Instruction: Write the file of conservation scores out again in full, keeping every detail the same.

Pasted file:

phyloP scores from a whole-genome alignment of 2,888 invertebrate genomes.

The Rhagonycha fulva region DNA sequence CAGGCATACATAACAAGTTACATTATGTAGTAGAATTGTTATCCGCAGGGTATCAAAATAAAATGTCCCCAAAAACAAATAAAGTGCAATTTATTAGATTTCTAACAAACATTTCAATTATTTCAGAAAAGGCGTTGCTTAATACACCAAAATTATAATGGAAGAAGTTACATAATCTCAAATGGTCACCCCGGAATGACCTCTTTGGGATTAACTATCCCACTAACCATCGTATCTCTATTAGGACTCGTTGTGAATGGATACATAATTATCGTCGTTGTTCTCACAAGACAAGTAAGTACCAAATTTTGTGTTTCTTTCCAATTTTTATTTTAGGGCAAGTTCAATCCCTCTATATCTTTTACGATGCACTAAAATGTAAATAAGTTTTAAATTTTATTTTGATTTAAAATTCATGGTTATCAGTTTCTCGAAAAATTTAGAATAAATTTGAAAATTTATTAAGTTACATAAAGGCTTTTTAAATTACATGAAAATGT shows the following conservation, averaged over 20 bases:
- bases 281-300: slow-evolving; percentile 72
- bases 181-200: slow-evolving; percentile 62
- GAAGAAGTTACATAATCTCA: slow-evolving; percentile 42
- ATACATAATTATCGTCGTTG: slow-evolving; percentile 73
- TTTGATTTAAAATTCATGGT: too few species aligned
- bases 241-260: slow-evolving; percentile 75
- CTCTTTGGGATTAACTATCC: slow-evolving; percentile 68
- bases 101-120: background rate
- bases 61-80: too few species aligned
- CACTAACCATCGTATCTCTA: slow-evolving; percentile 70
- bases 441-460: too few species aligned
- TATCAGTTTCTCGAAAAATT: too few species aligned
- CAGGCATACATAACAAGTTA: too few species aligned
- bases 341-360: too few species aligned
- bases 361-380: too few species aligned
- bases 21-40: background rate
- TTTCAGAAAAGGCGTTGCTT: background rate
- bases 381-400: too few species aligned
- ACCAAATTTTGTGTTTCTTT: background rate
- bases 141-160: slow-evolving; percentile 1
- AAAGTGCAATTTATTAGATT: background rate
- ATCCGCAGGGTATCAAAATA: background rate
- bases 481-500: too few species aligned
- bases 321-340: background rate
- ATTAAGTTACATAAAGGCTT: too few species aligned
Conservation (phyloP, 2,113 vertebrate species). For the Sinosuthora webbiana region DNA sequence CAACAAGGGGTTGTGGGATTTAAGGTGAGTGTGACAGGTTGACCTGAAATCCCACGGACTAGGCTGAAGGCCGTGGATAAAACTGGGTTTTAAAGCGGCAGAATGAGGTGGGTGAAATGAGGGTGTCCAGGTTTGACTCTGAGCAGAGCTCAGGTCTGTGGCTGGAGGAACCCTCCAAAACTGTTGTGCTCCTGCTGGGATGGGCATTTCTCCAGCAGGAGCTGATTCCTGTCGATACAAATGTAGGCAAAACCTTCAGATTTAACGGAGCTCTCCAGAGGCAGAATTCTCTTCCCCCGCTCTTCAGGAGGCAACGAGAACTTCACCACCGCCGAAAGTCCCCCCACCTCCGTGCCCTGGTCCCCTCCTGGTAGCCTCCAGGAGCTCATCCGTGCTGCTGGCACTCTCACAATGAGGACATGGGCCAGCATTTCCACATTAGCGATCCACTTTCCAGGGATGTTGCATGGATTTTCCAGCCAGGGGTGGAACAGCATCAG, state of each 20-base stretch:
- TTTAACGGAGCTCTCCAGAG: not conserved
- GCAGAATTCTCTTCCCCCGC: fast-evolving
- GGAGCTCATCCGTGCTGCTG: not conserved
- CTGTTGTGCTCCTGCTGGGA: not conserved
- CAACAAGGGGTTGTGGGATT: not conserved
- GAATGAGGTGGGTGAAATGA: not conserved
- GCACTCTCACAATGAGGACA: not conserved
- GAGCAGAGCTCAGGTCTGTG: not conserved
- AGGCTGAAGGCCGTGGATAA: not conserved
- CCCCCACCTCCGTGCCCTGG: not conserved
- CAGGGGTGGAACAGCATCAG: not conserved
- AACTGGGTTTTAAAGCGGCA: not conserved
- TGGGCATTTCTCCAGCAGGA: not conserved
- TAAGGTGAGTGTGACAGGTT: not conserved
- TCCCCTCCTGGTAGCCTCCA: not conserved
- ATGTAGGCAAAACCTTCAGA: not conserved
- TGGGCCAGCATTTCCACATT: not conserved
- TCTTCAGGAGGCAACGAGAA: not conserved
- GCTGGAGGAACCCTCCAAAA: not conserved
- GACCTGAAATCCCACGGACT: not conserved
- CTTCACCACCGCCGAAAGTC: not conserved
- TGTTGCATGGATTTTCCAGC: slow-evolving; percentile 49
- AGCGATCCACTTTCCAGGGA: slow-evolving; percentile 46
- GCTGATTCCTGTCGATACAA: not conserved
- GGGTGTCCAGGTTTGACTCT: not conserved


phyloP scores from a whole-genome alignment of 2,888 invertebrate genomes.

The Rhagonycha fulva region DNA sequence CAGGCATACATAACAAGTTACATTATGTAGTAGAATTGTTATCCGCAGGGTATCAAAATAAAATGTCCCCAAAAACAAATAAAGTGCAATTTATTAGATTTCTAACAAACATTTCAATTATTTCAGAAAAGGCGTTGCTTAATACACCAAAATTATAATGGAAGAAGTTACATAATCTCAAATGGTCACCCCGGAATGACCTCTTTGGGATTAACTATCCCACTAACCATCGTATCTCTATTAGGACTCGTTGTGAATGGATACATAATTATCGTCGTTGTTCTCACAAGACAAGTAAGTACCAAATTTTGTGTTTCTTTCCAATTTTTATTTTAGGGCAAGTTCAATCCCTCTATATCTTTTACGATGCACTAAAATGTAAATAAGTTTTAAATTTTATTTTGATTTAAAATTCATGGTTATCAGTTTCTCGAAAAATTTAGAATAAATTTGAAAATTTATTAAGTTACATAAAGGCTTTTTAAATTACATGAAAATGT shows the following conservation, averaged over 20 bases:
- bases 281-300: slow-evolving; percentile 72
- bases 181-200: slow-evolving; percentile 62
- GAAGAAGTTACATAATCTCA: slow-evolving; percentile 42
- ATACATAATTATCGTCGTTG: slow-evolving; percentile 73
- TTTGATTTAAAATTCATGGT: too few species aligned
- bases 241-260: slow-evolving; percentile 75
- CTCTTTGGGATTAACTATCC: slow-evolving; percentile 68
- bases 101-120: background rate
- bases 61-80: too few species aligned
- CACTAACCATCGTATCTCTA: slow-evolving; percentile 70
- bases 441-460: too few species aligned
- TATCAGTTTCTCGAAAAATT: too few species aligned
- CAGGCATACATAACAAGTTA: too few species aligned
- bases 341-360: too few species aligned
- bases 361-380: too few species aligned
- bases 21-40: background rate
- TTTCAGAAAAGGCGTTGCTT: background rate
- bases 381-400: too few species aligned
- ACCAAATTTTGTGTTTCTTT: background rate
- bases 141-160: slow-evolving; percentile 1
- AAAGTGCAATTTATTAGATT: background rate
- ATCCGCAGGGTATCAAAATA: background rate
- bases 481-500: too few species aligned
- bases 321-340: background rate
- ATTAAGTTACATAAAGGCTT: too few species aligned
Conservation (phyloP, 2,113 vertebrate species). For the Sinosuthora webbiana region DNA sequence CAACAAGGGGTTGTGGGATTTAAGGTGAGTGTGACAGGTTGACCTGAAATCCCACGGACTAGGCTGAAGGCCGTGGATAAAACTGGGTTTTAAAGCGGCAGAATGAGGTGGGTGAAATGAGGGTGTCCAGGTTTGACTCTGAGCAGAGCTCAGGTCTGTGGCTGGAGGAACCCTCCAAAACTGTTGTGCTCCTGCTGGGATGGGCATTTCTCCAGCAGGAGCTGATTCCTGTCGATACAAATGTAGGCAAAACCTTCAGATTTAACGGAGCTCTCCAGAGGCAGAATTCTCTTCCCCCGCTCTTCAGGAGGCAACGAGAACTTCACCACCGCCGAAAGTCCCCCCACCTCCGTGCCCTGGTCCCCTCCTGGTAGCCTCCAGGAGCTCATCCGTGCTGCTGGCACTCTCACAATGAGGACATGGGCCAGCATTTCCACATTAGCGATCCACTTTCCAGGGATGTTGCATGGATTTTCCAGCCAGGGGTGGAACAGCATCAG, state of each 20-base stretch:
- TTTAACGGAGCTCTCCAGAG: not conserved
- GCAGAATTCTCTTCCCCCGC: fast-evolving
- GGAGCTCATCCGTGCTGCTG: not conserved
- CTGTTGTGCTCCTGCTGGGA: not conserved
- CAACAAGGGGTTGTGGGATT: not conserved
- GAATGAGGTGGGTGAAATGA: not conserved
- GCACTCTCACAATGAGGACA: not conserved
- GAGCAGAGCTCAGGTCTGTG: not conserved
- AGGCTGAAGGCCGTGGATAA: not conserved
- CCCCCACCTCCGTGCCCTGG: not conserved
- CAGGGGTGGAACAGCATCAG: not conserved
- AACTGGGTTTTAAAGCGGCA: not conserved
- TGGGCATTTCTCCAGCAGGA: not conserved
- TAAGGTGAGTGTGACAGGTT: not conserved
- TCCCCTCCTGGTAGCCTCCA: not conserved
- ATGTAGGCAAAACCTTCAGA: not conserved
- TGGGCCAGCATTTCCACATT: not conserved
- TCTTCAGGAGGCAACGAGAA: not conserved
- GCTGGAGGAACCCTCCAAAA: not conserved
- GACCTGAAATCCCACGGACT: not conserved
- CTTCACCACCGCCGAAAGTC: not conserved
- TGTTGCATGGATTTTCCAGC: slow-evolving; percentile 49
- AGCGATCCACTTTCCAGGGA: slow-evolving; percentile 46
- GCTGATTCCTGTCGATACAA: not conserved
- GGGTGTCCAGGTTTGACTCT: not conserved